United States District Court, C.D. California
ALBERT KIRAKOSIAN ET AL.
J AND L.D. SUNSET WHOLESALE AND TOBACCO, ETC. ET AL.
Present: The Honorable CHRISTINA A. SNYDER
CIVIL MINUTES - GENERAL
(IN CHAMBERS) - PLAINTIFF'S MOTION FOR LEAVE TO AMEND
COMPLAINT (Filed March 15, 2017, Dkt. 86)
Court finds this matter appropriate for decision without oral
argument. Fed.R.Civ.P. 78; L.R. 7-15. Accordingly, the
hearing date of April 17, 2017, is hereby vacated and the
matter is taken under submission.
INTRODUCTION AND BACKGROUND
August 15, 2016, plaintiffs filed suit against defendants
J&L D Sunset Wholesale & Tobacco, J&L D Sunset
Wholesale & Tobacco dba 7SG Stars Glass, Wholesale
Palace, Inc., Jack Haroun, Glenoaks House of Smokes, Glendale
House of Smokes, Hookah King (“Hookah King”),
Levon Vardanyan, Planet Tobacco, Hayk's Smoke Shop, The
Heavy Hitter Group, Inc., U.S. Batta (“US
Batta”), Vatche Kiwanian (“Kiwanian”), U.S.
Global Imports (“US Global”), Southbay Wholesale
(“Southbay”), Mission Wine & Spirits, Zahrah
Tobacco LLC dba Zahrah Hookah, and Does 1 Through 100,
inclusive. Dkt. 1. (“Complaint”). The Complaint
alleges patent infringement and violations of the Lanham Act.
Id. The following parties have appeared by way of
filing an answer to the Complaint: The Heavy Hitter Group,
Inc., U.S. Batta, Kiwanian, U.S. Global, Hookah King, and
March 15, 2017, plaintiffs filed a motion seeking leave to
amend the Complaint. Dkt. 86. (“Mot.”). The
Motion seeks to dismiss three defendants, U.S. Global, Hookah
King, and Southbay (collectively, the “Dismissed
Parties”), without prejudice. Id. Two
defendants, U.S. Batta and Kiwanian, filed an opposition to
the motion on March 27, 2017, dkt. 90
(“Opp'n.”), and on April 3, 2017, plaintiffs
filed a reply, dkt. 91.
carefully considered the parties' arguments, the Court
finds and concludes as follows.
Civ. P. 15 provides that after a responsive pleading has been
filed, “a party may amend its pleading only with the
opposing party's written consent or the court's
leave. The court should freely give leave when justice so
requires.” Fed.R.Civ.P. 15(a).
leave to amend is required, the decision whether to grant
leave to amend “is entrusted to the sound discretion of
the trial court.” Jordan v. County of Los
Angeles, 669 F.2d 1311, 1324 (9th Cir. 1982),
vacated on other grounds, 459 U.S. 810 (1982).
“Five factors are taken into account to assess the
propriety of a motion for leave to amend: bad faith, undue
delay, prejudice to the opposing party, futility of
amendment, and whether the plaintiff has previously amended
the complaint.” Johnson v. Buckley, 356 F.3d
1067, 1077 (9th Cir. 2004) (citing Nunes v.
Ashcroft, 348 F.3d 815, 818 (9th Cir. 2003)).
“Some courts have stressed prejudice to the opposing
party as the key factor.” Texaco v. Ponsoldt,
939 F.2d 794, 798 (9th Cir. 1991). “Absent prejudice,
or a strong showing of any of the remaining . . . factors,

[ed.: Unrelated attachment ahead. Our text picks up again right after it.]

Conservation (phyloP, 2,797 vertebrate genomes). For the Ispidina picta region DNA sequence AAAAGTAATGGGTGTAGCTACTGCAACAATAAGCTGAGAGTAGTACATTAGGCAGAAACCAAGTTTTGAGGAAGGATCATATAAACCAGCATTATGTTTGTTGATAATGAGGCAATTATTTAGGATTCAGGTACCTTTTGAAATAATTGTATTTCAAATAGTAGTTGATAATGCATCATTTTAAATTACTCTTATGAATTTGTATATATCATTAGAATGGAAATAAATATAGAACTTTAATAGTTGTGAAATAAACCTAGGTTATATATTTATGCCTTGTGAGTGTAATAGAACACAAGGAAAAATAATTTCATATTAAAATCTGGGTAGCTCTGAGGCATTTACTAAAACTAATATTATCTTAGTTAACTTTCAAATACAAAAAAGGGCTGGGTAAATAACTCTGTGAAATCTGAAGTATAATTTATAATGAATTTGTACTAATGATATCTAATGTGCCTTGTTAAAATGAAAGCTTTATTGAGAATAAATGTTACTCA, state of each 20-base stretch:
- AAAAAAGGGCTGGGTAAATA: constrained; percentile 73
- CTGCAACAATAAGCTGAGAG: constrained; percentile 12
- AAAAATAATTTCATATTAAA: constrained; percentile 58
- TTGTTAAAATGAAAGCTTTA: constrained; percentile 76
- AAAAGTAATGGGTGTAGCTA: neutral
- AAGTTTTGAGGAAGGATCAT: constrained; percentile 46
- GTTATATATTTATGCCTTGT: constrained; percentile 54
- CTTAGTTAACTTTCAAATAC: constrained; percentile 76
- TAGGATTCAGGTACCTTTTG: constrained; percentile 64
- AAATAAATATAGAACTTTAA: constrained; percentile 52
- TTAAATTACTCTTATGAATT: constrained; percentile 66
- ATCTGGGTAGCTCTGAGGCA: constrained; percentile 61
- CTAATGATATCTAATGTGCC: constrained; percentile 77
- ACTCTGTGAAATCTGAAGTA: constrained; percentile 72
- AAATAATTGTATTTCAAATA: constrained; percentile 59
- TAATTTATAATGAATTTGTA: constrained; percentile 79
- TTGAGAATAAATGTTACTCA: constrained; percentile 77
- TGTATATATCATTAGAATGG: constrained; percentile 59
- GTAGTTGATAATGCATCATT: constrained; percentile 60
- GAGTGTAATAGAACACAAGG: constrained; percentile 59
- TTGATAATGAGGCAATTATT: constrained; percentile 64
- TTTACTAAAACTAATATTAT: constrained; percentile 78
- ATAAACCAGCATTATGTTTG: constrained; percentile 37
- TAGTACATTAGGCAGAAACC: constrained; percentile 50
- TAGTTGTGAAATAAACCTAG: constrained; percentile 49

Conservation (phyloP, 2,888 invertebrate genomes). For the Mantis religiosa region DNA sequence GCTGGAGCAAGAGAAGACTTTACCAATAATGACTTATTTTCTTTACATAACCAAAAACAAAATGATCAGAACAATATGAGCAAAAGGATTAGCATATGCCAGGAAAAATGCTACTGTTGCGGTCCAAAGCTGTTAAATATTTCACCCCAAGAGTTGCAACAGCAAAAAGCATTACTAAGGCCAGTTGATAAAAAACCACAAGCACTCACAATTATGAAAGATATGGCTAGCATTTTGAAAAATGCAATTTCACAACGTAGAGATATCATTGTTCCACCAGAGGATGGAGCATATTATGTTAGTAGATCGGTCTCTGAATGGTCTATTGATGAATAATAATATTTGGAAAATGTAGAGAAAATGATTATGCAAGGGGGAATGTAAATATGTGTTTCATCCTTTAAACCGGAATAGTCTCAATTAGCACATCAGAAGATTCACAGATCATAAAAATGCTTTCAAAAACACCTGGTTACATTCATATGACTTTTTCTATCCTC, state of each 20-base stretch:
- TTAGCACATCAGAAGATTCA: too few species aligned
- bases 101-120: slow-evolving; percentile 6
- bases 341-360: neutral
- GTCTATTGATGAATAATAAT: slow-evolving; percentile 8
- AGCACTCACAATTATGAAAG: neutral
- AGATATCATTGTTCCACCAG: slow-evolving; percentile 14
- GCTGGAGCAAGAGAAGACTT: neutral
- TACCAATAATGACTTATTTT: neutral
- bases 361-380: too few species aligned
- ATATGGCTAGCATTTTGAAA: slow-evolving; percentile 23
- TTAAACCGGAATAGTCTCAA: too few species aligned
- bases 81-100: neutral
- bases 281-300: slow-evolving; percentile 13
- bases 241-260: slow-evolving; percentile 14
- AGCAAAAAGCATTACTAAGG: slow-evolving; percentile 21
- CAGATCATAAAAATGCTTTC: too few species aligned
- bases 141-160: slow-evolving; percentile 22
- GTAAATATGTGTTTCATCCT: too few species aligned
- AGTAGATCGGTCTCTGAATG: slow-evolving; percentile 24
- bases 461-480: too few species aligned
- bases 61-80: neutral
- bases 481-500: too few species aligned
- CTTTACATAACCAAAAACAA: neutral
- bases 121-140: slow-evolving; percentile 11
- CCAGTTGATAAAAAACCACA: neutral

there exists a presumption under Rule 15(a) in favor of
granting leave to amend.” Eminence Capital, LLC v.
Aspeon, Inc., 316 F.3d 1048, 1052 (9th Cir. 2003)
(emphasis omitted); see Griggs v. Pace Am. Group,
Inc., 170 F.3d 877, 880 (9th Cir. 1999) (stating that
when a court conducts a Rule 15(a) analysis, generally all
inferences should be drawn in favor of granting the motion).
March 13, 2017, ONE LLP substituted in and replaced CNT Law
Group PC as counsel of record for plaintiffs. Plaintiffs'
new counsel previously represented U.S. Global and Hookah
King in a separate action. Mot. at 2. Plaintiffs aver that
they would like to dismiss U.S. Global, Hookah Kings, and
Southbay Wholesale from this action “to avoid any
potential for discomfort between their counsel and
counsel's former clients.” Id. at 3.
Defendants argue that leave to amend should be denied because
such amendment would prejudice defendants, is futile, and is
filed in bad faith.
argue that allowing plaintiffs' amendment would prejudice
defendants because they would “be forced to bring [the
Dismissed Parties] back into the action” by way of
third-party complaint for indemnity or contribution.
Opp'n at 4. Defendants aver that the amendment would
therefore delay the trial, increase discovery burdens, and
increase costs. Opp'n. at 4. The Court finds this
argument unpersuasive because allowing plaintiffs to dismiss
parties from the complaint would not cause delay or prejudice
the defendants. In the context of patent and trademark
infringement suits, “plaintiffs may choose whom to sue
and [are] not required to join all infringers in a single
action.” Wright & Miller, 7 Fed. Prac. & Proc.
Civ. § 1614 (3d ed. 2010). Granting plaintiffs'
motion does not prevent defendants from seeking leave to file
a third-party complaint. See Fed.R.Civ.P. 14(a).
Whether defendants seek indemnity or contribution from the
Dismissed Parties is within their control. Accordingly, the
Court finds that defendants have failed to establish that
plaintiffs' amendment would result in prejudice.
also argue that the amendment is futile because the proposed
amendment will not remove the Dismissed Parties from this
case. Opp'n. at 5-6. However, whether defendants choose
to file third-party complaints against the Dismissed Parties,
that decision (which rests with defendants) does not render
plaintiff's dismissal of claims “futile.” As
noted above, plaintiffs may choose whom to sue and are not
required to sue everyone who may ultimately pay. An amendment
is futile when “no set of facts can be proved under the
amendment to the pleadings that would constitute a valid and
sufficient claim or defense.” Missouri ex rel.
Koster v. Harris, 847 F.3d 646, 656 (9th Cir. 2017)
(quoting Miller v. Rykoff-Sexton, Inc., 845 F.2d